For the longest time, the all-electric Formula E has been notorious for being the series of That Guy You Wish Had Stayed In Formula One. Now they may be getting some homebrew talent of their own thanks to an electric car nicknamed Formulino E, reports Electric Autosport. The new Formulino E car would be used for a…
Five U.S. cities are on the short list for a 2018 Formula E race, including Los Angeles, Las Vegas and Austin, reports the Austin-American Statesman. With electric race cars that are vastly quieter than the pit-o’-debauchery that is Sixth Street, the group pushing for the race date says they can act fast to make it…
Autonomous car racing is real and happening soon. From a technological standpoint it’s all quite impressive, but there’s one big problem: it sounds boring as all shit to watch. How do you make autonomous racing interesting? The answer is pretty clear: they need to blow each other up.
Those in attendance at the Formula E Buenos Aires ePrix witnessed history yesterday. Roborace debuted what’s being billed as the first competitive race between self-driving cars on a professional Formula E track. How’d it go? Great! Or, it was at least great for the winning car.
Meet the new Spark SRT05e, the concept for the next generation Formula E car set to debut in 2018. It looks badass, it’s safer than the current car and best of all, it incorporates a bigger battery to kill off the confusing, goofy mid-race car swaps once and for all. Formula E may finally be worth watching.
One of the gimmicks Formula E uses to try getting fans more involved is Fanboost: fans vote for their favorites to give them a boost in-race. During the series’ first-ever eRace that pit Formula E pros against professional gamers, however, the controversial gimmick had perhaps its biggest failure yet.
For a lot of people, riding in a car that has even partial control over its actions is difficult enough in slow traffic—just ask the 70-year-old lady who thoroughly freaked out while using Tesla’s Autopilot. But letting a race car take full control? That’s a whole new level of “No, thanks.”
Without question, the modern era of the most famous race in the world—the 24 Hours of Le Mans—has belonged to Audi. That comes to an end this year. This is the way things had to go.
Audi announced this morning that they will end their participation in the series it spent a decade dominating, the World Endurance Championship—including the 24 Hours of Le Mans—to shift their focus to the all-electric Formula E championship instead at the end of 2016. It’s one of the biggest shifts the racing world…
The team behind Roborace, the planned support series for the FIA Formula E Championship that’ll race electric self-driving cars, scheduled its car’s debut for Formula E’s season opener in Hong Kong last weekend. But the car didn’t make it to the track, and the team documented all of its struggles on video.
Formula E may have be struggling to win fans’ love and attention, but the series’ latest stunt shows that they speak the universal automotive language of love: donuts. Specifically, polar ice cap donuts.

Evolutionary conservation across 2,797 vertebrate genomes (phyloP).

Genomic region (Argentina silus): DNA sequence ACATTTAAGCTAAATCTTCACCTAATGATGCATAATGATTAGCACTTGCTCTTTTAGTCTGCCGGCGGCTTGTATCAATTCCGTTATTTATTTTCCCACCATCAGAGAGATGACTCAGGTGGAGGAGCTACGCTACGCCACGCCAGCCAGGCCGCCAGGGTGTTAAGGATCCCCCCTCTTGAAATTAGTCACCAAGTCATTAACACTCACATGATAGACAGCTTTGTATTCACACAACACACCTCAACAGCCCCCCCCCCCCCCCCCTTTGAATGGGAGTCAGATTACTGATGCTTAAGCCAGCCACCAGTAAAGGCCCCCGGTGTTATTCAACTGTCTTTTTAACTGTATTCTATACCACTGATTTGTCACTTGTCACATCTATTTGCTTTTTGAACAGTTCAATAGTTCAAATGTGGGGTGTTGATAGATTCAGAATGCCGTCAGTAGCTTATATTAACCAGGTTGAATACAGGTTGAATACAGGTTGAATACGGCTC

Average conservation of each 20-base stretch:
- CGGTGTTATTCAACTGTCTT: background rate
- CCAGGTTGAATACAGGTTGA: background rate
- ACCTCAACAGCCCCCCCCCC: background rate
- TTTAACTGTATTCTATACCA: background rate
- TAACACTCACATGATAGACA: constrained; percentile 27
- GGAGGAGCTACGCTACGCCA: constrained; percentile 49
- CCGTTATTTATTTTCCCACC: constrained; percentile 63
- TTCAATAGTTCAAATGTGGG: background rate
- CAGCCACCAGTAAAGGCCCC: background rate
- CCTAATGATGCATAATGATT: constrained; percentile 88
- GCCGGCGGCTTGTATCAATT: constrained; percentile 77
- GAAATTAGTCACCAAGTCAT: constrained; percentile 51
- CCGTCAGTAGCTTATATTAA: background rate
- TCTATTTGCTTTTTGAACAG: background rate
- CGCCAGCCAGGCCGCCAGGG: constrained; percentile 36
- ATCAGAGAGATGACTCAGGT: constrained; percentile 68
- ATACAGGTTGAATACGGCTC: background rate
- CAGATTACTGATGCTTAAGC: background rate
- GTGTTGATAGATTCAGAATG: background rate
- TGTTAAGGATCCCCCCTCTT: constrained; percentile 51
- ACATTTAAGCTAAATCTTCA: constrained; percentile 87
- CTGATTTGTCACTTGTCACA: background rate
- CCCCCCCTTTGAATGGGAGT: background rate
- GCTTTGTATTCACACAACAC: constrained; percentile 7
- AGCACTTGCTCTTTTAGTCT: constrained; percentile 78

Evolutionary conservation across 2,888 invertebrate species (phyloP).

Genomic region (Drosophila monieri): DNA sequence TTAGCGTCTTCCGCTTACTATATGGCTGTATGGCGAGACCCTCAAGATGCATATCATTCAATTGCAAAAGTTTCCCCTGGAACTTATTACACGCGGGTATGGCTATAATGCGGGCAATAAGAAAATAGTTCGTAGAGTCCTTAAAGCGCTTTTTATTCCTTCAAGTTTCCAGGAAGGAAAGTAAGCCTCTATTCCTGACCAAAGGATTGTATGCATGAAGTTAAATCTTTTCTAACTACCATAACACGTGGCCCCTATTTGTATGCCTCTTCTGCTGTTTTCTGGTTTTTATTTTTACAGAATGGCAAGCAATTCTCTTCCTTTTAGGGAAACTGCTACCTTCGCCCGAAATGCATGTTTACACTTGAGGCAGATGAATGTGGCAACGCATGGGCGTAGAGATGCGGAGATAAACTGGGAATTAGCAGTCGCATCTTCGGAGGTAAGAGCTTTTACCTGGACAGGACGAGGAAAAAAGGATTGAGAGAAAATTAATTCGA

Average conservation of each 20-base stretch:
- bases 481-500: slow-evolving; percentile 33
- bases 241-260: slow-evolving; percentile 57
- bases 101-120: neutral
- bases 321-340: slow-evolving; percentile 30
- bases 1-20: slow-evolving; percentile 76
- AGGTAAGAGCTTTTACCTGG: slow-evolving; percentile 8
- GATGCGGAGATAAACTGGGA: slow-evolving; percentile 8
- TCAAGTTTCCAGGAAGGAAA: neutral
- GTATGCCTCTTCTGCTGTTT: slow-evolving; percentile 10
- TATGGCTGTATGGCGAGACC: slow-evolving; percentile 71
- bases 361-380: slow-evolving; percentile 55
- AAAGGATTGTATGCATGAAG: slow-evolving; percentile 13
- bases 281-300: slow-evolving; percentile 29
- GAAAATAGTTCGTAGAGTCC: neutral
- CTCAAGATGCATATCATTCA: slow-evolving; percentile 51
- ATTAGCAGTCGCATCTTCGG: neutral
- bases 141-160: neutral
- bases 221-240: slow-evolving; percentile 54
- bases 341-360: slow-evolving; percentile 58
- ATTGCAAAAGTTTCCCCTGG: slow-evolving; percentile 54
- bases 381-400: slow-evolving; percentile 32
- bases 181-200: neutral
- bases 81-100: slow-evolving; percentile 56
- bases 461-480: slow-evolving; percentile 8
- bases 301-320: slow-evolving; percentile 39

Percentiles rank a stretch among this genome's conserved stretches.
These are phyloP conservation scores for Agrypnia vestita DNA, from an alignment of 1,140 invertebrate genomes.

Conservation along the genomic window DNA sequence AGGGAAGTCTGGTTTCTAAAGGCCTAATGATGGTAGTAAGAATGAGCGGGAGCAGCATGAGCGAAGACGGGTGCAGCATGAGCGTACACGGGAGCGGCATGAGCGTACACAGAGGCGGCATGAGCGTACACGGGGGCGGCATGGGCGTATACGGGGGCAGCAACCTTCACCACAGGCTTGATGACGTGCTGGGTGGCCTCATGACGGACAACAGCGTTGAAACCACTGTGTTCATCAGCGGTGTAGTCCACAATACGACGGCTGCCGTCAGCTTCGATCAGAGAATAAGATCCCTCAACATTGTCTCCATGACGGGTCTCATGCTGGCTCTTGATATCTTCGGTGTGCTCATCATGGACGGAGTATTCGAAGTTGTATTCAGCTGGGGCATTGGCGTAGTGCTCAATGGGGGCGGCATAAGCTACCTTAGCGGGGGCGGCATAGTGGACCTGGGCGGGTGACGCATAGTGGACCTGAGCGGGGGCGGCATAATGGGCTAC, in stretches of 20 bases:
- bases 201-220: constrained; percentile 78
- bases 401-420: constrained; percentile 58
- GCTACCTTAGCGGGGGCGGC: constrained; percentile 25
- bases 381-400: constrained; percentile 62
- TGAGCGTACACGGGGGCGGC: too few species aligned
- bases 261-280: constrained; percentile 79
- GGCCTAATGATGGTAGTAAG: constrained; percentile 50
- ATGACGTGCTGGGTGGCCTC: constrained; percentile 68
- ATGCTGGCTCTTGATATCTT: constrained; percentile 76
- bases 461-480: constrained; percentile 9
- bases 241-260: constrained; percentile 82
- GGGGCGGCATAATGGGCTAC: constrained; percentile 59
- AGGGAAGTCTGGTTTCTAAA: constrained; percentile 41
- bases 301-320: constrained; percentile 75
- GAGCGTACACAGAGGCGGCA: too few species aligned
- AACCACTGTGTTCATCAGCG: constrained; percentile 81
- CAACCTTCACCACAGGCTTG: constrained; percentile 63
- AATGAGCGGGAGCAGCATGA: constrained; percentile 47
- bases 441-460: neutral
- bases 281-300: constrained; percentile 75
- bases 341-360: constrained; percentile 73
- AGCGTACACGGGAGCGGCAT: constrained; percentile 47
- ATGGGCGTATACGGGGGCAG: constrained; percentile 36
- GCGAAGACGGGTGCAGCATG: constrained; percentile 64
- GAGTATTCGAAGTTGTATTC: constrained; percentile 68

Despite a series of recent announcements of new works teams in Formula E, the series didn’t do so great in its first year. It posted a loss of $68.4 million for its inaugural 2014-2015 season, per Sports Business Daily. Ouch!
Formula E is a recent addition to the world’s motorsports scene, an electric counterpart to the gas-guzzling established series. It does a lot right, but still nobody really seems to know what it is, what’s it’s up to, or why it’s important. Here are three things the series could do to right itself and no, they’re not…
Roborace, the new autonomous racing series set to run alongside Formula E, has just released the final design for its unbelievably cool race car designed by the guy who created the Tron: Legacy Light Cycle, and it’s both a beautiful design achievement and an engineering breakthrough.
Faraday Future, the mysterious company that gave us a non-functional Le Mans prototype wannabe concept instead of a real car months ago, finally found a functional motor vehicle to put its name on: Dragon Racing’s FIA Formula E Championship racer.
With the planned June 4 date coming up fast, Formula E had to cancel its Moscow date, shrinking the season down to ten rounds. The reason? Road closures, or more specifically, the inability to get them.
Besides a bit of YouTube fame, it’s hard to say why stuntman Damien Walters challenged himself to perform a daring backflip over a speeding Formula E race car—which he couldn’t actually see coming. It’s a stunt more impressive than anything you’ll see in a Hollywood movie because there are no wires, and no computer…
Formula E is F1's less noisey, more obscure cousin. But one place it really shines is the video highlights, which let you ride on board with the drivers as they somehow avoid crashing.
Formula E recently announced a partnership with San Francisco based Virtually Live that will eventually see their races broadcast live using virtual reality through Oculus, HTC Vive, and Playstation VR.